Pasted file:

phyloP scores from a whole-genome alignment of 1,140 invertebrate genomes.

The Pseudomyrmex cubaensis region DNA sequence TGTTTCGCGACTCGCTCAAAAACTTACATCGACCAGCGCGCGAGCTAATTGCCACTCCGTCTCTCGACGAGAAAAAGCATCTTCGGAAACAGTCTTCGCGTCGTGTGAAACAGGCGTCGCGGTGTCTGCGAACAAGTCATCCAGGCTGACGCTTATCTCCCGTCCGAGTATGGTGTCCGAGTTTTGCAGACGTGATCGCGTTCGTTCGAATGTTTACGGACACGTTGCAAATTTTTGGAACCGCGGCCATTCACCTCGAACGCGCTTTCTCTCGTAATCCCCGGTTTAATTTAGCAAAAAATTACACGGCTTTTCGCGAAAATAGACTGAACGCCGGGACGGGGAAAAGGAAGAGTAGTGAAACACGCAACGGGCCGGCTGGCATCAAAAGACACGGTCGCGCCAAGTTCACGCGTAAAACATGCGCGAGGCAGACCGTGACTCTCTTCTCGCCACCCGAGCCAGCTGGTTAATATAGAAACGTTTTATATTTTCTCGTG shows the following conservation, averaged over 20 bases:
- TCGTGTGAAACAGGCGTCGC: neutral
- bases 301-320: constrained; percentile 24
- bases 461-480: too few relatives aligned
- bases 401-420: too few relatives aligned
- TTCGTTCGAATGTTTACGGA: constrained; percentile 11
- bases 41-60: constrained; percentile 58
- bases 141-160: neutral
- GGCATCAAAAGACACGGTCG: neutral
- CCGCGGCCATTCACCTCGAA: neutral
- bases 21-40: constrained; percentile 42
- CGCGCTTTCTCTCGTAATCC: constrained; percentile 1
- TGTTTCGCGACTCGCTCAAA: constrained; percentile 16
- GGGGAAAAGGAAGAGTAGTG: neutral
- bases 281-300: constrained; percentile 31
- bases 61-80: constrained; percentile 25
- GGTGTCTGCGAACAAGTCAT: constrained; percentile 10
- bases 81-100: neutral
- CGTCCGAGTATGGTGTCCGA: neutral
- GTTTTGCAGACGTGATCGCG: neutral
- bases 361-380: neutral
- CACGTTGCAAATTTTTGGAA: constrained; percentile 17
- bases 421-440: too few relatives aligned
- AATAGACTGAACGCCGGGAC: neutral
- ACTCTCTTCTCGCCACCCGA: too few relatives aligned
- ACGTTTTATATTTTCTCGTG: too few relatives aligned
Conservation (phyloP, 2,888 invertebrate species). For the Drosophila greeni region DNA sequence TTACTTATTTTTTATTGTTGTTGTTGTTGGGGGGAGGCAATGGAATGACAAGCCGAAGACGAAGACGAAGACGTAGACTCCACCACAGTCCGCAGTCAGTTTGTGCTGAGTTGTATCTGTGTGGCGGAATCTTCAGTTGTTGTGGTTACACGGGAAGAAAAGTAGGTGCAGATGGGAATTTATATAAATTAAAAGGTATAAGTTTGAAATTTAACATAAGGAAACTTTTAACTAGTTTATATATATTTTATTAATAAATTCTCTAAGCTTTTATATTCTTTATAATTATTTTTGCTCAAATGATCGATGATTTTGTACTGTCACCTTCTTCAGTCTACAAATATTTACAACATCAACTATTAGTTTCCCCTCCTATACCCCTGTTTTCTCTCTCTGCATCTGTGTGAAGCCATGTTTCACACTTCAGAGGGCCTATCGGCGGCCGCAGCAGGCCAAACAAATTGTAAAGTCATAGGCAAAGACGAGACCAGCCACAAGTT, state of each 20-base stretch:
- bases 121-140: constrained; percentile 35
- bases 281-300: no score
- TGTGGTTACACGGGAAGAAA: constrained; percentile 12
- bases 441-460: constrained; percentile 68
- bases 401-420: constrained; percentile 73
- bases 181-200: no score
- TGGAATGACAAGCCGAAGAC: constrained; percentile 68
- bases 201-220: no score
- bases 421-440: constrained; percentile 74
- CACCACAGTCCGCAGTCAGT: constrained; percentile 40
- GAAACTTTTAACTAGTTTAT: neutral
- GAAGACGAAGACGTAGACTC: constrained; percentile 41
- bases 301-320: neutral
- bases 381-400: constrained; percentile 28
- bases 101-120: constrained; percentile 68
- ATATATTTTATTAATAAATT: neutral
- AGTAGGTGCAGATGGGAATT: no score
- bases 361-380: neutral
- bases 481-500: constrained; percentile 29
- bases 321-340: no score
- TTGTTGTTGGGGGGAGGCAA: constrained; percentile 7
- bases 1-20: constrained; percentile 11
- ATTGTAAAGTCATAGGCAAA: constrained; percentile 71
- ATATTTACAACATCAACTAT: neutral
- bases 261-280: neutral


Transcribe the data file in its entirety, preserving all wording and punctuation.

phyloP scores from a whole-genome alignment of 1,140 invertebrate genomes.

The Pseudomyrmex cubaensis region DNA sequence TGTTTCGCGACTCGCTCAAAAACTTACATCGACCAGCGCGCGAGCTAATTGCCACTCCGTCTCTCGACGAGAAAAAGCATCTTCGGAAACAGTCTTCGCGTCGTGTGAAACAGGCGTCGCGGTGTCTGCGAACAAGTCATCCAGGCTGACGCTTATCTCCCGTCCGAGTATGGTGTCCGAGTTTTGCAGACGTGATCGCGTTCGTTCGAATGTTTACGGACACGTTGCAAATTTTTGGAACCGCGGCCATTCACCTCGAACGCGCTTTCTCTCGTAATCCCCGGTTTAATTTAGCAAAAAATTACACGGCTTTTCGCGAAAATAGACTGAACGCCGGGACGGGGAAAAGGAAGAGTAGTGAAACACGCAACGGGCCGGCTGGCATCAAAAGACACGGTCGCGCCAAGTTCACGCGTAAAACATGCGCGAGGCAGACCGTGACTCTCTTCTCGCCACCCGAGCCAGCTGGTTAATATAGAAACGTTTTATATTTTCTCGTG shows the following conservation, averaged over 20 bases:
- TCGTGTGAAACAGGCGTCGC: neutral
- bases 301-320: constrained; percentile 24
- bases 461-480: too few relatives aligned
- bases 401-420: too few relatives aligned
- TTCGTTCGAATGTTTACGGA: constrained; percentile 11
- bases 41-60: constrained; percentile 58
- bases 141-160: neutral
- GGCATCAAAAGACACGGTCG: neutral
- CCGCGGCCATTCACCTCGAA: neutral
- bases 21-40: constrained; percentile 42
- CGCGCTTTCTCTCGTAATCC: constrained; percentile 1
- TGTTTCGCGACTCGCTCAAA: constrained; percentile 16
- GGGGAAAAGGAAGAGTAGTG: neutral
- bases 281-300: constrained; percentile 31
- bases 61-80: constrained; percentile 25
- GGTGTCTGCGAACAAGTCAT: constrained; percentile 10
- bases 81-100: neutral
- CGTCCGAGTATGGTGTCCGA: neutral
- GTTTTGCAGACGTGATCGCG: neutral
- bases 361-380: neutral
- CACGTTGCAAATTTTTGGAA: constrained; percentile 17
- bases 421-440: too few relatives aligned
- AATAGACTGAACGCCGGGAC: neutral
- ACTCTCTTCTCGCCACCCGA: too few relatives aligned
- ACGTTTTATATTTTCTCGTG: too few relatives aligned
Conservation (phyloP, 2,888 invertebrate species). For the Drosophila greeni region DNA sequence TTACTTATTTTTTATTGTTGTTGTTGTTGGGGGGAGGCAATGGAATGACAAGCCGAAGACGAAGACGAAGACGTAGACTCCACCACAGTCCGCAGTCAGTTTGTGCTGAGTTGTATCTGTGTGGCGGAATCTTCAGTTGTTGTGGTTACACGGGAAGAAAAGTAGGTGCAGATGGGAATTTATATAAATTAAAAGGTATAAGTTTGAAATTTAACATAAGGAAACTTTTAACTAGTTTATATATATTTTATTAATAAATTCTCTAAGCTTTTATATTCTTTATAATTATTTTTGCTCAAATGATCGATGATTTTGTACTGTCACCTTCTTCAGTCTACAAATATTTACAACATCAACTATTAGTTTCCCCTCCTATACCCCTGTTTTCTCTCTCTGCATCTGTGTGAAGCCATGTTTCACACTTCAGAGGGCCTATCGGCGGCCGCAGCAGGCCAAACAAATTGTAAAGTCATAGGCAAAGACGAGACCAGCCACAAGTT, state of each 20-base stretch:
- bases 121-140: constrained; percentile 35
- bases 281-300: no score
- TGTGGTTACACGGGAAGAAA: constrained; percentile 12
- bases 441-460: constrained; percentile 68
- bases 401-420: constrained; percentile 73
- bases 181-200: no score
- TGGAATGACAAGCCGAAGAC: constrained; percentile 68
- bases 201-220: no score
- bases 421-440: constrained; percentile 74
- CACCACAGTCCGCAGTCAGT: constrained; percentile 40
- GAAACTTTTAACTAGTTTAT: neutral
- GAAGACGAAGACGTAGACTC: constrained; percentile 41
- bases 301-320: neutral
- bases 381-400: constrained; percentile 28
- bases 101-120: constrained; percentile 68
- ATATATTTTATTAATAAATT: neutral
- AGTAGGTGCAGATGGGAATT: no score
- bases 361-380: neutral
- bases 481-500: constrained; percentile 29
- bases 321-340: no score
- TTGTTGTTGGGGGGAGGCAA: constrained; percentile 7
- bases 1-20: constrained; percentile 11
- ATTGTAAAGTCATAGGCAAA: constrained; percentile 71
- ATATTTACAACATCAACTAT: neutral
- bases 261-280: neutral